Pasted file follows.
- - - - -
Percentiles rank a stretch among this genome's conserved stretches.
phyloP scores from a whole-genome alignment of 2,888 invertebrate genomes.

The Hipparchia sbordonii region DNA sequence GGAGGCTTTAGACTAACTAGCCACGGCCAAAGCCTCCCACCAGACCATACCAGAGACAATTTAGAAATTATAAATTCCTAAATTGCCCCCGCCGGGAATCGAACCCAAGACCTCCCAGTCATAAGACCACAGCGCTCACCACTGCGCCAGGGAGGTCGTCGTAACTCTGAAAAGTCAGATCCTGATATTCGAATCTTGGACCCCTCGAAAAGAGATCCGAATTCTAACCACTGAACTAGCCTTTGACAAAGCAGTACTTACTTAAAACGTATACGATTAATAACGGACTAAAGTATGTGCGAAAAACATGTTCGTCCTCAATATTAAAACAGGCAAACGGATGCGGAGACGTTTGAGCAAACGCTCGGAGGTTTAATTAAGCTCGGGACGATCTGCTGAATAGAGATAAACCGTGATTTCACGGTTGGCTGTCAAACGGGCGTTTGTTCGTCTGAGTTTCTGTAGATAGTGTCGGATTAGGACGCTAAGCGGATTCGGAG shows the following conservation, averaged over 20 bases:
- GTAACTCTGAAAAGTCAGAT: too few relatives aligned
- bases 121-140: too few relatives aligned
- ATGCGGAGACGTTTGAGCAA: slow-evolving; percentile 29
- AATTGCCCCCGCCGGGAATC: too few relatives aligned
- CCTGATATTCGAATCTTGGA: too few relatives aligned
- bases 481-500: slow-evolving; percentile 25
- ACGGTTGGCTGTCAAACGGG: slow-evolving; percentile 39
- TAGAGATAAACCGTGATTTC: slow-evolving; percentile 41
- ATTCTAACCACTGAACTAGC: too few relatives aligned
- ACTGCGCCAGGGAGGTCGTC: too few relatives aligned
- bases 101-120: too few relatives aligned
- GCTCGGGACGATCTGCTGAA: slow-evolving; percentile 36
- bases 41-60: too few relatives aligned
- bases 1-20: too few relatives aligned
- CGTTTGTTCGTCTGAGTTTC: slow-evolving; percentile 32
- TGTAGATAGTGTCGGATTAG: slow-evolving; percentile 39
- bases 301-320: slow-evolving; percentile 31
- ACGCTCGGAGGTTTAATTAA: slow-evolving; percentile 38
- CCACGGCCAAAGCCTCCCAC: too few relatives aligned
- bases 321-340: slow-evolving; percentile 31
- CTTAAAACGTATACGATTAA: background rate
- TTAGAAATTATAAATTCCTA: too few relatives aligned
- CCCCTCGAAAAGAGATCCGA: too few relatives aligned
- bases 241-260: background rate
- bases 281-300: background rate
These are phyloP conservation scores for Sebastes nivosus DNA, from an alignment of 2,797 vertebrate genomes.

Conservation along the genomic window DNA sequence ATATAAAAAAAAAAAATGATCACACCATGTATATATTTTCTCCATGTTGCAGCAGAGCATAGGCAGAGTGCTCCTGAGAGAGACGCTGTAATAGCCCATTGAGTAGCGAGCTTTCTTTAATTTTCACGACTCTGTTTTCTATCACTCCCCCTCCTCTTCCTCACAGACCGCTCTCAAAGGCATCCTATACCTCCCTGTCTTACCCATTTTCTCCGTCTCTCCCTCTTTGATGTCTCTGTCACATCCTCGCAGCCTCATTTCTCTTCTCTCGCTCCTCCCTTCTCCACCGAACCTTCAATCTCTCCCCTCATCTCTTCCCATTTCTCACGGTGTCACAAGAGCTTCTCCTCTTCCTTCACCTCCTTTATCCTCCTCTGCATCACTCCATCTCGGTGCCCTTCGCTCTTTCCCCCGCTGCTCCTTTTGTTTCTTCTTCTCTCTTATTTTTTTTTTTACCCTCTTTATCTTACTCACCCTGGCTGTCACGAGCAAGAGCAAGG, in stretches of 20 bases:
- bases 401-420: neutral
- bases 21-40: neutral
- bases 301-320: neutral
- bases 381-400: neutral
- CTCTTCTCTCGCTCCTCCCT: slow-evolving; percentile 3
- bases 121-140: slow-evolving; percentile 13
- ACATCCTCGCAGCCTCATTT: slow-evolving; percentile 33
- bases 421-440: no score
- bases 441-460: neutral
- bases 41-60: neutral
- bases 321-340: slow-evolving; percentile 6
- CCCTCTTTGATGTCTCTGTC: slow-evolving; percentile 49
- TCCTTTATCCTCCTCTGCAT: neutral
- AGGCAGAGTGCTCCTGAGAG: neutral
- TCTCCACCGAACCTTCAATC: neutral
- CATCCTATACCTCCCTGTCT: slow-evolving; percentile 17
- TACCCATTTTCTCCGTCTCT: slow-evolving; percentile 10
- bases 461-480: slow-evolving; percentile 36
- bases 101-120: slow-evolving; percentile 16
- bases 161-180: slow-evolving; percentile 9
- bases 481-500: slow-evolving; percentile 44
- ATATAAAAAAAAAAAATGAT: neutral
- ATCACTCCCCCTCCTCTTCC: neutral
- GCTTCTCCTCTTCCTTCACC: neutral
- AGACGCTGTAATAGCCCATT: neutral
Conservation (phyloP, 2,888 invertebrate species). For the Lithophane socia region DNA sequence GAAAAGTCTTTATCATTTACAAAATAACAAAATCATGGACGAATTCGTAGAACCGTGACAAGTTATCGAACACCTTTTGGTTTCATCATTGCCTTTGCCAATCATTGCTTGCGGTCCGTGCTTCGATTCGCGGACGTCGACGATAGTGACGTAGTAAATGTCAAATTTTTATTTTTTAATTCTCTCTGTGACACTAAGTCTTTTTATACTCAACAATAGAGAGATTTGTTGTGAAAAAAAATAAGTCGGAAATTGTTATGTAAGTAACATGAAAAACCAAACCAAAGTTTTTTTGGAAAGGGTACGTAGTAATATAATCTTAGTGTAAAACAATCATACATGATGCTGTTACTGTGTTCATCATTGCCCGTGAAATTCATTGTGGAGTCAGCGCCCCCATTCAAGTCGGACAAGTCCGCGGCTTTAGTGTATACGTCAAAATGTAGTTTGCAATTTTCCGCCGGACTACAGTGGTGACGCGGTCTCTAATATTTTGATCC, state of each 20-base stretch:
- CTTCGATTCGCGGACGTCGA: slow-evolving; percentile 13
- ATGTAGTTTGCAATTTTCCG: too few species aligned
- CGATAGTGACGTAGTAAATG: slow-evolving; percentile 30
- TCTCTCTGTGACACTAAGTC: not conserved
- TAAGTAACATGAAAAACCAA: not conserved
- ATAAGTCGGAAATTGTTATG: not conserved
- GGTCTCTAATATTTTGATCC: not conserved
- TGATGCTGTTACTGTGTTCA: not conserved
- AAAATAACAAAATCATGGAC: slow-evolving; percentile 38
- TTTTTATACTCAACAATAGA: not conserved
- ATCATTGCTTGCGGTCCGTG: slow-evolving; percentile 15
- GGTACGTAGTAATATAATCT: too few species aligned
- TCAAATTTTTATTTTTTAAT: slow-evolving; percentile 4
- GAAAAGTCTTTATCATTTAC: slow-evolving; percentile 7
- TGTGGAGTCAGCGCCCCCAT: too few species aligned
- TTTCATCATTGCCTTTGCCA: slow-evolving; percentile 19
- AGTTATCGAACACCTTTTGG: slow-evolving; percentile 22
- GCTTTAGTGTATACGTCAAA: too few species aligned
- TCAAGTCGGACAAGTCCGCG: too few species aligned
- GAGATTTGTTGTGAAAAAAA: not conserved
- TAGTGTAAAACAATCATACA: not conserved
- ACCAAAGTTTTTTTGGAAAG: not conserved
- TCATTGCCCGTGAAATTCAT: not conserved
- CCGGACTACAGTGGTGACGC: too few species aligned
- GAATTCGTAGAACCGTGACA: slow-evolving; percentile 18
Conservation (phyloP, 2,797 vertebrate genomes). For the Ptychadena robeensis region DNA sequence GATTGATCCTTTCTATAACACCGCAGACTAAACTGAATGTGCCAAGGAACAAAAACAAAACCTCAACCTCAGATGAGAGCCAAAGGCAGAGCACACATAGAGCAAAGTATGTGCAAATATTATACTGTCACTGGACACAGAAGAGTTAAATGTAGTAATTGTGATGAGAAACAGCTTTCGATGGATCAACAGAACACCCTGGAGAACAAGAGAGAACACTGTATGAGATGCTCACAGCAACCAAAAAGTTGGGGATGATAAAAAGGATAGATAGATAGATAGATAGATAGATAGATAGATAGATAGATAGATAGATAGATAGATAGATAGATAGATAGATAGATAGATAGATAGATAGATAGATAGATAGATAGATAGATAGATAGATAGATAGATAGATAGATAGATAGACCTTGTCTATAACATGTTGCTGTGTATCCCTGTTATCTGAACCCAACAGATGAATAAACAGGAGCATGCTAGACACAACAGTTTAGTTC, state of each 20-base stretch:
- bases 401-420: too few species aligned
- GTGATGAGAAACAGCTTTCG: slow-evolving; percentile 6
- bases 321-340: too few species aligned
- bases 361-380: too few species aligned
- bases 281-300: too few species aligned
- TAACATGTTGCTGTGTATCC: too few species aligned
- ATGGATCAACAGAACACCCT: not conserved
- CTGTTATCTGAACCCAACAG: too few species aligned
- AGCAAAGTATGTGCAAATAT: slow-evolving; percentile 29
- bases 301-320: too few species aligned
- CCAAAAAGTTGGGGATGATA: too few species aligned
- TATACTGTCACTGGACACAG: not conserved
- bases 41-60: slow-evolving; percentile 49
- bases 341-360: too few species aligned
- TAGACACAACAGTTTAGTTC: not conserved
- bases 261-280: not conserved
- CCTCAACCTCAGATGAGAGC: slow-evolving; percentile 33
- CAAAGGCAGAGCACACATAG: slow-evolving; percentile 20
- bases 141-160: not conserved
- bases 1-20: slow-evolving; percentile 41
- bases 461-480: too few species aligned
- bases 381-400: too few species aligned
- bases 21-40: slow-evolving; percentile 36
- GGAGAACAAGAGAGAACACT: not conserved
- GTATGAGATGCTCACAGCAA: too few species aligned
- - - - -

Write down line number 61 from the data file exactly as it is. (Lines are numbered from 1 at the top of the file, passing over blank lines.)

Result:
- TAAGTAACATGAAAAACCAA: not conserved